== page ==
Expanding wealth gap ‘a clear and present danger’—By Charles Hallman, Staff Writer

john a. powell -Photo by Onika Nicole Craven
Robert Reich   -Photo by Charles Hallman
Photo by Onika Nicole Craven

Could President Barack Obama’s jobs plan help reduce the Black jobless rate, which at almost 17 percent is nearly twice the nation’s overall unemployment rate of 9.1 percent? A recent conference on economic injustice brought in speakers Robert Reich and john a. powell to address this question and others concerning the acute economic crisis currently facing Blacks and other communities of color.

Administration officials have said that the president’s American Jobs Act, if enacted, would provide:

• support for 1.4 million Blacks who have been unemployed for six months or longer;

• summer and subsided jobs for youth (Black teen jobless rate is at 46.5 percent);

• an infrastructure investment plan;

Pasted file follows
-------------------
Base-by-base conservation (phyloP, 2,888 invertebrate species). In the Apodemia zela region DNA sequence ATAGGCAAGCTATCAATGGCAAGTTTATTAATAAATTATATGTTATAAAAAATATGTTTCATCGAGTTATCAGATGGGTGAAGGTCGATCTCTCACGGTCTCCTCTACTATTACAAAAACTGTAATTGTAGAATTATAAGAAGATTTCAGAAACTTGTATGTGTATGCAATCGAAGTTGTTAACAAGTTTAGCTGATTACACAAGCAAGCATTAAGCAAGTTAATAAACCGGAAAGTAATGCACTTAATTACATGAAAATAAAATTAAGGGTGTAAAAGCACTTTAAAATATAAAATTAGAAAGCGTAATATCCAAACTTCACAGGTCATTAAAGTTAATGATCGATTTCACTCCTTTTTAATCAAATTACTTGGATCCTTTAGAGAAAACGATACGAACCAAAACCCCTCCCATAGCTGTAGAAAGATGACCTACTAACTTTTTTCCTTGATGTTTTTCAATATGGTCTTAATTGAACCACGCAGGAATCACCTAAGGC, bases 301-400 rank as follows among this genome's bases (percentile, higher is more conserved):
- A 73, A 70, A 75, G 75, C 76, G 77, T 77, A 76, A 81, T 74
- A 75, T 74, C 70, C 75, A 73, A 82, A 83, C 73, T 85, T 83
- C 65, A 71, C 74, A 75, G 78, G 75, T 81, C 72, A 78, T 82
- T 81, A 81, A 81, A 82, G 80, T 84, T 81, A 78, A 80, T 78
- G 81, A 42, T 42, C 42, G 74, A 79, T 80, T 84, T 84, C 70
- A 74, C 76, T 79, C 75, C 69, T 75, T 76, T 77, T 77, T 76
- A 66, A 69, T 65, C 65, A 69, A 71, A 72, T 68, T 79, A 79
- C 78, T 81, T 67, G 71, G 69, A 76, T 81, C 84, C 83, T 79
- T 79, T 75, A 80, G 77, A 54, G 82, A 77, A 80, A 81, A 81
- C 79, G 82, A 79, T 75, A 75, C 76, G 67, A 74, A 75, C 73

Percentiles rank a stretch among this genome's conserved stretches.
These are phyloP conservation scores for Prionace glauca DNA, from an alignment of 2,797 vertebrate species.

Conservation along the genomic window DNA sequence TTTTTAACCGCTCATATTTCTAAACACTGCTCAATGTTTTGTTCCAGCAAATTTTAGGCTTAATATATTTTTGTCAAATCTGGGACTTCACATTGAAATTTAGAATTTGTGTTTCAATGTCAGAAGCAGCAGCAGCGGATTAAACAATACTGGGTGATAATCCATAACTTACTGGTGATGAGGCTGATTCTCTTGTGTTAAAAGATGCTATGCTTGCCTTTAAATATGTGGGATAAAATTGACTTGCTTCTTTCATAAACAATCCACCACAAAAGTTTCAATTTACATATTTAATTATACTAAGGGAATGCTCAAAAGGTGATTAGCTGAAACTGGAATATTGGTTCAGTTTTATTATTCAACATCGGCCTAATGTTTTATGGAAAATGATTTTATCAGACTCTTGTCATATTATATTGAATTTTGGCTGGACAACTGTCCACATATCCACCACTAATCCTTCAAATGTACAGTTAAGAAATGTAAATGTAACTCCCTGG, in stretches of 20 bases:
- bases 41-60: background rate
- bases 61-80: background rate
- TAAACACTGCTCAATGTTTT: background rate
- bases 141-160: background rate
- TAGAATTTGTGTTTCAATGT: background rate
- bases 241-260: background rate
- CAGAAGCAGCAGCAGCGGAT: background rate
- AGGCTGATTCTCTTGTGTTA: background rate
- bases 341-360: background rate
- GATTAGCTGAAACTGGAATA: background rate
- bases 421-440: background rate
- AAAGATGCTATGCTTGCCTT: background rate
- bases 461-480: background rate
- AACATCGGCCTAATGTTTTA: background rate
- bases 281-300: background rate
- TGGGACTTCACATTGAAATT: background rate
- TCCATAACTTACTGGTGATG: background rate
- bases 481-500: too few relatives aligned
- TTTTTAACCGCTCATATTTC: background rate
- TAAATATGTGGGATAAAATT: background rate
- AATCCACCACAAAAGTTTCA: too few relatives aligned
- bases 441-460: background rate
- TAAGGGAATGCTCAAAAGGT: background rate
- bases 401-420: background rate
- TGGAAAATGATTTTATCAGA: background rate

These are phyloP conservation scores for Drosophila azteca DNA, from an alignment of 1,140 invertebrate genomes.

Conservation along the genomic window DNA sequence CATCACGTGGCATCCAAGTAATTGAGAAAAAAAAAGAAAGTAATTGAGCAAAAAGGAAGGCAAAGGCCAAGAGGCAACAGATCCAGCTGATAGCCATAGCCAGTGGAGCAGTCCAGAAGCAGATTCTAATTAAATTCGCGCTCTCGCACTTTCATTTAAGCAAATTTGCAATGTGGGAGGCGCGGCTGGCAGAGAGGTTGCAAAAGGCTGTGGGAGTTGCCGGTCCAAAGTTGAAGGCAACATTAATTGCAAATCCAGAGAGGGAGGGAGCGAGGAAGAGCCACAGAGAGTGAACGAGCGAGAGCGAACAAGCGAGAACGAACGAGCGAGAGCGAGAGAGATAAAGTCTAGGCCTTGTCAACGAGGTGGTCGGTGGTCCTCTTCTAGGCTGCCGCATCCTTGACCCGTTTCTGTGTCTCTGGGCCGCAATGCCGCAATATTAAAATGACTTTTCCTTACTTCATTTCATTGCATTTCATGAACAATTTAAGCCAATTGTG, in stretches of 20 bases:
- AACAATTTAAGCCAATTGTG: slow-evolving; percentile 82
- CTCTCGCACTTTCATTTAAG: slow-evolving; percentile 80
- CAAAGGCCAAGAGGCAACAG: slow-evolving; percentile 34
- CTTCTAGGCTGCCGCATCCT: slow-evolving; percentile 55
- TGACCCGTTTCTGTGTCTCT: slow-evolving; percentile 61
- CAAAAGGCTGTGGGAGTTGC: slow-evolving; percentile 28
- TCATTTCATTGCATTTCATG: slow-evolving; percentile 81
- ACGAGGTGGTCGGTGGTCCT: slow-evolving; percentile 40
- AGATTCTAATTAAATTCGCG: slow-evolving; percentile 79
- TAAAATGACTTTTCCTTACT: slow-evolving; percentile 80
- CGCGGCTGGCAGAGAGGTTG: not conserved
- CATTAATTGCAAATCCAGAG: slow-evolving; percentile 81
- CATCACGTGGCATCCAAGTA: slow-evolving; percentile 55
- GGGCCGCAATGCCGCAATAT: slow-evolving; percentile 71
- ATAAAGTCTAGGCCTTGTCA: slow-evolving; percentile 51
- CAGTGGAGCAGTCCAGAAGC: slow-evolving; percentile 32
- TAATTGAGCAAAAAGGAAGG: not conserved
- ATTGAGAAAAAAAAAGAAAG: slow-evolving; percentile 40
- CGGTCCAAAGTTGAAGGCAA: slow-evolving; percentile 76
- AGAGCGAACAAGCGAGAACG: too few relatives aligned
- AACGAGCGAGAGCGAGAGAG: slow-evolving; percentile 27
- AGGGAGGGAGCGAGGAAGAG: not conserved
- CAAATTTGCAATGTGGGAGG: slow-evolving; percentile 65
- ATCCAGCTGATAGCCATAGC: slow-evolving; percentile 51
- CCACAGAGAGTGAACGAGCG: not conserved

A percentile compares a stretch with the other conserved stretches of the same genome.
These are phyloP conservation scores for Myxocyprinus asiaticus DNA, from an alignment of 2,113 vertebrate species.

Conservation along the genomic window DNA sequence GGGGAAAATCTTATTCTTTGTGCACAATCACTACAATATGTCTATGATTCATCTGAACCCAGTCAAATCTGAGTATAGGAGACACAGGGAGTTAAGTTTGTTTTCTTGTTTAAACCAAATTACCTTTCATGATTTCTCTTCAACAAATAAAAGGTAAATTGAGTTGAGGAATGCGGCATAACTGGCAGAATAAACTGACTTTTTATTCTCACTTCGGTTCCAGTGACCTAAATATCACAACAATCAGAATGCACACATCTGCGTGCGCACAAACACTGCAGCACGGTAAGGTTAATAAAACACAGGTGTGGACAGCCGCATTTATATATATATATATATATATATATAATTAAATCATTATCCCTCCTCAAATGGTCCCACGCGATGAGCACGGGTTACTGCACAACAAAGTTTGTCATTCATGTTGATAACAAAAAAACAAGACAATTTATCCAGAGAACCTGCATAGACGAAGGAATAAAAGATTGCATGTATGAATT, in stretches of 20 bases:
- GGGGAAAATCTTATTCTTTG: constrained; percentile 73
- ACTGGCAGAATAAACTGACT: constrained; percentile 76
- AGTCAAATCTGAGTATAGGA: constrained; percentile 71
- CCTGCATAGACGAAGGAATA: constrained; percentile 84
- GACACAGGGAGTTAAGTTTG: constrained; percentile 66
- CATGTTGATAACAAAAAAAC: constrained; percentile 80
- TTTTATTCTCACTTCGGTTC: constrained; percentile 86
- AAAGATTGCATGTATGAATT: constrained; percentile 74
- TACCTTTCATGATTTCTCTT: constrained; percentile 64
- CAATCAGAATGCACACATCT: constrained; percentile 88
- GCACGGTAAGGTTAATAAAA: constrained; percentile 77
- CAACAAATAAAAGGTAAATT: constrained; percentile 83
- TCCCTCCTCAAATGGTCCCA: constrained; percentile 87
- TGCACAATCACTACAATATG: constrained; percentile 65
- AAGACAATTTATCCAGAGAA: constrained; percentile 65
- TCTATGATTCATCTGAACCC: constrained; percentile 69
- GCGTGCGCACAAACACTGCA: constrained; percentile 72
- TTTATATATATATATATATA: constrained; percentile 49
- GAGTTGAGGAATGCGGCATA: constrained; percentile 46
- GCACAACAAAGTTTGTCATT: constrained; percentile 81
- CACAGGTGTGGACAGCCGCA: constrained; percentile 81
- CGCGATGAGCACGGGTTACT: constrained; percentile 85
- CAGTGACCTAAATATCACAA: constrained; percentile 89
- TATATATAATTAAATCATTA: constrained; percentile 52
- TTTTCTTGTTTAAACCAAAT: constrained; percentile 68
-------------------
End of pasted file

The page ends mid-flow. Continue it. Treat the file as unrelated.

• tax breaks for small businesses, cutting payroll taxes in half to 3.1 percent for employers on the first $5 million in wages; and

• broad tax relief to all businesses, but targeting it to the 98 percent of firms with wages below this level.

The Act would help “every part of our country, but particularly those who are the most vulnerable, who have been struggling the hardest,” said White House adviser Valerie Jarrett on the Steve Harvey radio show.

“I wished he’d gone further,” said former U.S. Labor Secretary Robert Reich of Obama’s $450 billion job plan. “Infrastructure spending, aid to the states, school construction, all of that is useful. But $450 billion relative to something in the order of an $800 billion shortfall between where we could be — producing at near or full employment — and where we are, it’s actually rather small.”

Reich, the former Labor secretary under President Bill Clinton and longtime economist, recently was in the Twin Cities. He met with the MSR and other reporters Sept. 9 at the Service Employees International Union’s (SEIU) Minneapolis office.

“I thought he told a very convincing and powerful story of us being in a jobs recession, and the job crisis being a worse crisis than the deficit crisis,” said Reich of Obama’s Sept. 8 speech to Congress.

“I would have rather the president comes up with a plan that was proportional to the size of the problem, even if that meant Republicans would not go along with it, and then campaign on it.”